Mark Ritson: Marketers’ silence on Cambridge Analytica speaks volumes
It’s ironic, is it not. We marketers spend our lives trying to get the public’s attention. Finally, a story comes along – in the shape of the Cambridge Analytica saga – that propels marketing, advertising and consumer behaviour onto the front pages of the world’s media for two weeks. And yet, despite this global popularity, marketers appear reticent to take a stand.
It has not been unusual this past fortnight to see the Cambridge Analytica story and its links to Donald Trump, Facebook and Brexit simultaneously dominate the news reporting of The Guardian, the Financial Times, The New York Times, ITV, the BBC, Channels 4 and 5, and Sky News. But turn to the marketing and advertising press and the whole Cambridge Analytica saga is being treated like any other minor story. Like a 40-year-old virgin who suddenly finds himself with a certain night of hot passion and demurs at the last minute because he has a bus to catch, we marketers seem to be stepping away from the story just as it heads for centre stage. Why is that?
The answer is complex. But if you look across the various tribes and factions that make up modern marketing, no one has anything to gain from the downfall of Cambridge Analytica. In fact, the longer you examine this ever-unravelling story the more apparent it becomes that most marketers really have no option but keep their disciplinary traps shut.
A significant proportion of marketers have expressed concerns in the past that digital communications is not all it is cracked up to be. They point to bots, ad fraud, strange unexplained payment structures and the general shadiness behind the big walled gardens of Facebook and Google, and shake their heads suspiciously.
I’d put myself at least one foot into this camp, believing that new advertising tools have added much to the tactical party but not half as much as many ‘digital marketers’ would have you believe. For even more staunch traditionalists, there is almost no value to be had in the digital swings and roundabouts of Instagram and programmatic.
One might imagine that these traditionalist marketers are now enjoying open season as scandal after scandal dogs Facebook, Cambridge Analytica and a host of other digital players. But, of course, there is a catch here. You can’t spend the last seven years bemoaning the overstatement of digital media’s impact on consumers and now – suddenly – proclaim the same tools to be possible to swinging the White House into Trump’s grasp or pushing the UK out of Europe. Last year, you were busy explaining to your mates in the pub what a waste of money digital was for a toothpaste company; now it’s responsible for the end of the democratic status of Western economies. Surely not.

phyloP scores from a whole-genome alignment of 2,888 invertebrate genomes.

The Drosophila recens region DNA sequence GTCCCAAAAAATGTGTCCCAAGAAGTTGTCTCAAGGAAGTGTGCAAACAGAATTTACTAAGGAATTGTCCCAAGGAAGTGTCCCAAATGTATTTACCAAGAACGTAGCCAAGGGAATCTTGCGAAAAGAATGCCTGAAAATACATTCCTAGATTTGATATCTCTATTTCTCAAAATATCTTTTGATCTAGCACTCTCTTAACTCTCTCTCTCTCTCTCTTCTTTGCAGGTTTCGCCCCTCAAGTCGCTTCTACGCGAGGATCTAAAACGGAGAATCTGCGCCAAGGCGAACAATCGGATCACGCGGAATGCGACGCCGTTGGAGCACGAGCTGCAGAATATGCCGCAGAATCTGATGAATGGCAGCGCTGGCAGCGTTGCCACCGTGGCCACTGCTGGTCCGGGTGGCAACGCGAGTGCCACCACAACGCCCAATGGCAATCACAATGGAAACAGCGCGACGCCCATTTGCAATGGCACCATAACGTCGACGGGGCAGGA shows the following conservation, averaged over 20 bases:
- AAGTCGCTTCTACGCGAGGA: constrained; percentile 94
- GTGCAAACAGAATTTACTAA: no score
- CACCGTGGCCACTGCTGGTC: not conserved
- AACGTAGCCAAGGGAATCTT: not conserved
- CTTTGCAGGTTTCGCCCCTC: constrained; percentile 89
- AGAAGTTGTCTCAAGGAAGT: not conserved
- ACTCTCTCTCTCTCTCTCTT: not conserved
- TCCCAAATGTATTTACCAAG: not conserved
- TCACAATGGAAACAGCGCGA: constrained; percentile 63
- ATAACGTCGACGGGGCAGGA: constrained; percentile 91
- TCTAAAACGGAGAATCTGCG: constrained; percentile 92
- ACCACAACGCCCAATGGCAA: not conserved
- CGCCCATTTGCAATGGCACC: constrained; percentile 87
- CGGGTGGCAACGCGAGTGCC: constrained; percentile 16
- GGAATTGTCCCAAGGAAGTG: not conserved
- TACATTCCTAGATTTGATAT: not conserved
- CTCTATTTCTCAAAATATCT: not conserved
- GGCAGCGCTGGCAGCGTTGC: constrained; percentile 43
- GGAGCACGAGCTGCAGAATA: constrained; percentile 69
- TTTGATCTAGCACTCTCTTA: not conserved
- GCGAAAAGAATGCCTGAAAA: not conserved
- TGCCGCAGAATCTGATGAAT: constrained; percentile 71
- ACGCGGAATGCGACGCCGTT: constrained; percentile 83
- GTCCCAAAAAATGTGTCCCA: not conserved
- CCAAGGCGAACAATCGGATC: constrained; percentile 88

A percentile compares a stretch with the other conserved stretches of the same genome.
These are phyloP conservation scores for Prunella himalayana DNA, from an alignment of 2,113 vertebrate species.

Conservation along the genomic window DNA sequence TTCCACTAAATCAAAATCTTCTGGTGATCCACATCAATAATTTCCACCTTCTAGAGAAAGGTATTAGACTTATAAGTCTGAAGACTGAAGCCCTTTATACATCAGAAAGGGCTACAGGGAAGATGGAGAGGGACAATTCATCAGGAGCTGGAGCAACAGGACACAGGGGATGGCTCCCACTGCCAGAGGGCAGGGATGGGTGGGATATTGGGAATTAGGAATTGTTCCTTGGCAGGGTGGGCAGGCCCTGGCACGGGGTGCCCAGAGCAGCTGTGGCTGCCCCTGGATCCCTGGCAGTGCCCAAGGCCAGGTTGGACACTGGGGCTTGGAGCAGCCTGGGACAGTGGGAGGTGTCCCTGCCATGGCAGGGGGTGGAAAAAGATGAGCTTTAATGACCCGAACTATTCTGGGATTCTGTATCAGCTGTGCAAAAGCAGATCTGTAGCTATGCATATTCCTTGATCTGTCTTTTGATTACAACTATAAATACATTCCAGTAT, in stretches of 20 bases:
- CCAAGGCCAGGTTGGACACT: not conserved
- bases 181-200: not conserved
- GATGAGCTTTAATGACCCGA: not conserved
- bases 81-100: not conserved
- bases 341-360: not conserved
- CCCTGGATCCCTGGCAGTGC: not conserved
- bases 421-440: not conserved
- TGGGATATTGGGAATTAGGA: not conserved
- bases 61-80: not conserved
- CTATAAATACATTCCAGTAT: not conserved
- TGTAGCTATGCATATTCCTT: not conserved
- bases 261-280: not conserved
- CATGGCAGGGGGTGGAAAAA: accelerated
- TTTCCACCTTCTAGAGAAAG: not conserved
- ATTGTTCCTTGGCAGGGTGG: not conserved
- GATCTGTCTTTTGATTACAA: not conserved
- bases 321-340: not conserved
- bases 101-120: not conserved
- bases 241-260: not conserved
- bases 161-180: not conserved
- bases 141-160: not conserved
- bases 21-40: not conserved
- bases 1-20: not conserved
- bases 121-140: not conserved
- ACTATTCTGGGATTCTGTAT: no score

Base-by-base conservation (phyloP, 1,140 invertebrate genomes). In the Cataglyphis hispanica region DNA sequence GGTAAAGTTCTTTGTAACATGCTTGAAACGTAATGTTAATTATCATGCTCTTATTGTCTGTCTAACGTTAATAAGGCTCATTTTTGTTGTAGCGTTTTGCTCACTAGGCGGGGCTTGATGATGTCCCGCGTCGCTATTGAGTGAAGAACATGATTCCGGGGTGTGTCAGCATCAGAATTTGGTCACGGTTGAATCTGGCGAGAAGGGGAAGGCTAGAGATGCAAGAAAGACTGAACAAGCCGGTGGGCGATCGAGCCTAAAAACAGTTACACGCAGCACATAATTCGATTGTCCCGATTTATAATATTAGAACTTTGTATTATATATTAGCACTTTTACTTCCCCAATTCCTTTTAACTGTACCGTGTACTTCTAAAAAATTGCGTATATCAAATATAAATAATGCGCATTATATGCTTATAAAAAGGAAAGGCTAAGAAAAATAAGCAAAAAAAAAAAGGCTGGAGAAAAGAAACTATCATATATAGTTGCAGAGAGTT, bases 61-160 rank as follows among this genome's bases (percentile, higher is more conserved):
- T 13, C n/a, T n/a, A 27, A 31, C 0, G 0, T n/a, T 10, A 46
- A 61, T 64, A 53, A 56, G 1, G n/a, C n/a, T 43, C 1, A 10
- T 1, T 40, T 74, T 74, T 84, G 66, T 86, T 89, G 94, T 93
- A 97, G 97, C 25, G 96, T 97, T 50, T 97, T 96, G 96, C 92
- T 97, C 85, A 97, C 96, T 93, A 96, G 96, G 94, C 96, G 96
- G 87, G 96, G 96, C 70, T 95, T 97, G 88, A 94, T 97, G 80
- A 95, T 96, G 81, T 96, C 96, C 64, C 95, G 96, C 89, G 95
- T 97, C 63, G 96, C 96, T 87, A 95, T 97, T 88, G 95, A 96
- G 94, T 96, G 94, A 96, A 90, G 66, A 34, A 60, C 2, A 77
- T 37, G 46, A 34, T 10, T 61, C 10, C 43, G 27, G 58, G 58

The digital natives
And the reverse applies to the long-standing enemy of the traditionalists: the digerati, who have openly dismissed the value of traditional media and predicted its demise as the rise of the tablet and the smartphone take hold of consumer attention. For digital natives, the actual audience data is less important than the obvious observation that they, and all their friends, don’t watch TV but do spend hundreds of hours on their phones.
But that open support for the power of digital media in all its forms now represents a bit of a barrier. If digital natives spring to the defence of Cambridge Analytica and Facebook too quickly or with too much vehemence they face the genuine risk of being associated with all the things – Trump, Russia, dark closed systems for thought control, right wing politics – that most of these bright young people should be opposed to. Better to stay quiet, see out the storm and, ironically, stand over in the silent corner next to the traditionalists in their cardigans saying nothing about the whole saga until the heat dies down.
The Ehrenberg Bass apostles
Small but influential, Professor Byron Sharp and his long tail of advocates have made quite the reputation for themselves in recent years, discounting the value of targeting and promoting the more complex idea of ‘sophisticated mass marketing’. To be fair to Sharp, he is often misquoted as being in favour of simply targeting everyone in the category with the same approach. His more nuanced argument posits that should there be meaningful differences between segments but then all should be targeted, albeit with different, appropriate positioning. It is not mass marketing, it is more sophisticated than that.
But the problem here is that Cambridge Analytica did not just employ sophisticated mass marketing, it went the whole hog and ran very specific targeted marketing campaigns for Trump while an allegedly linked Canadian company used the same technology on behalf of the Vote Leave campaign during the EU Referendum.
Read the full article on Marketing Week.